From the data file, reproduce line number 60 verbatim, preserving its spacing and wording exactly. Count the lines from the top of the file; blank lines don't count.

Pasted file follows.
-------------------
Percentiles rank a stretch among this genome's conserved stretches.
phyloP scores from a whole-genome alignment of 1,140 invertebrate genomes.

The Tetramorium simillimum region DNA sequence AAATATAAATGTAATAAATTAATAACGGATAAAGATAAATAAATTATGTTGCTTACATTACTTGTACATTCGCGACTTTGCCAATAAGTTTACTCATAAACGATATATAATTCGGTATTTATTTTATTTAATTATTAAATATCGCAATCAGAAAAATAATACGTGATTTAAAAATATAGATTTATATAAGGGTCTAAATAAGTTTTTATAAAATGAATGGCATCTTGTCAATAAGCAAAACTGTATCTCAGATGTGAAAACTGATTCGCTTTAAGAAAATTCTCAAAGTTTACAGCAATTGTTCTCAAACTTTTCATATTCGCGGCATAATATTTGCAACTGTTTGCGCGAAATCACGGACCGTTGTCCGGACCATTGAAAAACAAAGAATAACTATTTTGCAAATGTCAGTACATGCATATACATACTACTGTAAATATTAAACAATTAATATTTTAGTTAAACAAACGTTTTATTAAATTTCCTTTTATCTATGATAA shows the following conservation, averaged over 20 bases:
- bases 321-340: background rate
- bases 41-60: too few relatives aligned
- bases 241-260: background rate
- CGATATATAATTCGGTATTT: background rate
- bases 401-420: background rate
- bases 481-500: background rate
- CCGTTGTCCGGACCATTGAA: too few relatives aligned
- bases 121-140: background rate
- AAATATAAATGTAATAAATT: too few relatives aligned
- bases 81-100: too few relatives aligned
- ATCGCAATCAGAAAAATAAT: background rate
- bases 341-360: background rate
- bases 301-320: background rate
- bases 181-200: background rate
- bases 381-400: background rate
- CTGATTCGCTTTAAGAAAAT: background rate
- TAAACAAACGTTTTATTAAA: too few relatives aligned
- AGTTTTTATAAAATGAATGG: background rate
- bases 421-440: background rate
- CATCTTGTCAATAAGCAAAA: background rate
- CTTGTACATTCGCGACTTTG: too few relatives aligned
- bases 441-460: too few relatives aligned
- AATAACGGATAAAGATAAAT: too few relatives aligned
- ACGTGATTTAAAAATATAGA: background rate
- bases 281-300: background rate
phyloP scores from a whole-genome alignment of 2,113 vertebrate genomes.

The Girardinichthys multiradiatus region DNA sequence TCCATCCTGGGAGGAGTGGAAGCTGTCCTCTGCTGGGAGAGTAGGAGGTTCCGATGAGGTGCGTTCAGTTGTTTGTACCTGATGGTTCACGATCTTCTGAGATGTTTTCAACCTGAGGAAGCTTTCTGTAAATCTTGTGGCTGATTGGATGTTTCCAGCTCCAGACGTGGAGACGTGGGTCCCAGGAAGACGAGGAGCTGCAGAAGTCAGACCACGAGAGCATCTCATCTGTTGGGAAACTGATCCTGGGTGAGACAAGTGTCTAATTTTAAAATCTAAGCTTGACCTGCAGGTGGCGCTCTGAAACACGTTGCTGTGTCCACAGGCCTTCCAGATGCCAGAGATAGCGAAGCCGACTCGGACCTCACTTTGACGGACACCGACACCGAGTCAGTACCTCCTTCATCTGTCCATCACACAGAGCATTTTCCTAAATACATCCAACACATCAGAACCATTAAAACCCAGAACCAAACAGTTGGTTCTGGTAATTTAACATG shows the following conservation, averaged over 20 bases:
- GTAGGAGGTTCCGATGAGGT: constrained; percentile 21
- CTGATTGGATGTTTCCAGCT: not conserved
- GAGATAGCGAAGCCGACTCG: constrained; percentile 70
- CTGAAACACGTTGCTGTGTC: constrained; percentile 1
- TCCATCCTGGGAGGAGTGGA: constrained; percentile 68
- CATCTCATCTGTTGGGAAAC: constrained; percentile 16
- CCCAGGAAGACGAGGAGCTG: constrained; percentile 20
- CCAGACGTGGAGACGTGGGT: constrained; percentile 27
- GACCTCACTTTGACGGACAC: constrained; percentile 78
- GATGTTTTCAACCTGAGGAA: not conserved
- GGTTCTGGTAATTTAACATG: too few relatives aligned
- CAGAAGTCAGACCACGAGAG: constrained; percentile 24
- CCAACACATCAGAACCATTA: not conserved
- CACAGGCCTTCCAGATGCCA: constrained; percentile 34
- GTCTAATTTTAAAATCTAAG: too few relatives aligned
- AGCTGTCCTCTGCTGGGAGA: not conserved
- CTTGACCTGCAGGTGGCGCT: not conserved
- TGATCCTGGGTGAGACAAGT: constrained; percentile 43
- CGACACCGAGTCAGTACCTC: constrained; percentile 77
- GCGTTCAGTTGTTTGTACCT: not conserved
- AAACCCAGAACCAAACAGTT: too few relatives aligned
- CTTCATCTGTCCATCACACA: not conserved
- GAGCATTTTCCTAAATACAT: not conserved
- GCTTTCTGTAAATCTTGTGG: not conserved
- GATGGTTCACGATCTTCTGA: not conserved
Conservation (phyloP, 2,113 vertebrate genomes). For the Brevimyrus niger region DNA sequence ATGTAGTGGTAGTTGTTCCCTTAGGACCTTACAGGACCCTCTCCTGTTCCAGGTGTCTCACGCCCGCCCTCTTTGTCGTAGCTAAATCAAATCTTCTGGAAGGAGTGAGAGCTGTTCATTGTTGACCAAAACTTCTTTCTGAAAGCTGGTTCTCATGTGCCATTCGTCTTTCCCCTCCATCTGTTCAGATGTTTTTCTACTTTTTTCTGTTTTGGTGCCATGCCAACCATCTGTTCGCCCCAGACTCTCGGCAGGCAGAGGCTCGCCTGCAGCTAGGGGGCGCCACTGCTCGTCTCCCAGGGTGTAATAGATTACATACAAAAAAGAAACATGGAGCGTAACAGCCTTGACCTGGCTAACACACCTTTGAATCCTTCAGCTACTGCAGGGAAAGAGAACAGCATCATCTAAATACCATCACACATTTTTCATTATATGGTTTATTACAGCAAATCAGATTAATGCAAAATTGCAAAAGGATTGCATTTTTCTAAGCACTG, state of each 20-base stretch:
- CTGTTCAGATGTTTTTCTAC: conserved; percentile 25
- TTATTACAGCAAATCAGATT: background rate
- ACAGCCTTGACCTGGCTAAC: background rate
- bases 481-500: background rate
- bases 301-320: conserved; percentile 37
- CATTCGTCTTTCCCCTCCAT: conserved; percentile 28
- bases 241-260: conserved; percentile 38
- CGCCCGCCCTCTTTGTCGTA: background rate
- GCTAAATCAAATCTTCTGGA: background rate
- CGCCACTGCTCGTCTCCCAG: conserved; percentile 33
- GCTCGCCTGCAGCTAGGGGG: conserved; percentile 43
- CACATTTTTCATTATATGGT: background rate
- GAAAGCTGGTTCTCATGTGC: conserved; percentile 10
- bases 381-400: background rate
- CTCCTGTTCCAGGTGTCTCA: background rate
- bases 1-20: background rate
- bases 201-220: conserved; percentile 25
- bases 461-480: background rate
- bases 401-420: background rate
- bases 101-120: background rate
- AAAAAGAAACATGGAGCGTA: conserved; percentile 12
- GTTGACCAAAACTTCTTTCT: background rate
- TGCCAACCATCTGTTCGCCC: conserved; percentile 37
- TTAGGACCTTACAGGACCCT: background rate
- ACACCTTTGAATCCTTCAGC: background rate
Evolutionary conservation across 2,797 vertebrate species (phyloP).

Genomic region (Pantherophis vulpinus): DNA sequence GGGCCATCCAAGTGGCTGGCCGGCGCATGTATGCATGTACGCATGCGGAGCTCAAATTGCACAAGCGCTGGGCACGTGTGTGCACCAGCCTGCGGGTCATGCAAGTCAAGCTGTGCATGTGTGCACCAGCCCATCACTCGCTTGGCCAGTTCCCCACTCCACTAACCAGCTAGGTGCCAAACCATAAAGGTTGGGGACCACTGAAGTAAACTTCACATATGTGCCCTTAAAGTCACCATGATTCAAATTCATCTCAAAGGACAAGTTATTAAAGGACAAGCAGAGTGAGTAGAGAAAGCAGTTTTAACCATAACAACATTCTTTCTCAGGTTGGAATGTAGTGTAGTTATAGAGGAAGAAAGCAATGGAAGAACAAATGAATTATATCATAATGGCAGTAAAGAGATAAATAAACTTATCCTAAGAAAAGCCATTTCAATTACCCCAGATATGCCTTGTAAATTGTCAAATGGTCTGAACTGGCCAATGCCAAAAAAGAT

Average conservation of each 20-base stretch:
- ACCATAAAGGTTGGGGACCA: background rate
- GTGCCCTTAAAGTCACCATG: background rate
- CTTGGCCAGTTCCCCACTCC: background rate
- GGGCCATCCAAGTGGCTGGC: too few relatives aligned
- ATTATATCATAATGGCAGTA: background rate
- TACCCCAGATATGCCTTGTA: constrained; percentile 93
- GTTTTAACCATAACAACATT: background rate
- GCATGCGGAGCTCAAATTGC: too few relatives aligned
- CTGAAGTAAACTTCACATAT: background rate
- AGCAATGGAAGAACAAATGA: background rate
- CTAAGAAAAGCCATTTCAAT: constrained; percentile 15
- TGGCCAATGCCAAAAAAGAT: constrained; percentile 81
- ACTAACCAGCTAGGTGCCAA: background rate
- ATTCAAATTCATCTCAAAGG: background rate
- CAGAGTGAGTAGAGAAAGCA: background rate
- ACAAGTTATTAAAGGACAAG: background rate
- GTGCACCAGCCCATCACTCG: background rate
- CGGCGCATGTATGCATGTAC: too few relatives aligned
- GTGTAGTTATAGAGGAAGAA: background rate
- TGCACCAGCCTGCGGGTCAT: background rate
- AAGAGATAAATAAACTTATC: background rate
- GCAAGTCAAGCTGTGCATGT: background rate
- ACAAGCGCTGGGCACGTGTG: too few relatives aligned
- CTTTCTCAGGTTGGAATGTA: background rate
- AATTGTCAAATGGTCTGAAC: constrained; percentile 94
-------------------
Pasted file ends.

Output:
- bases 481-500: background rate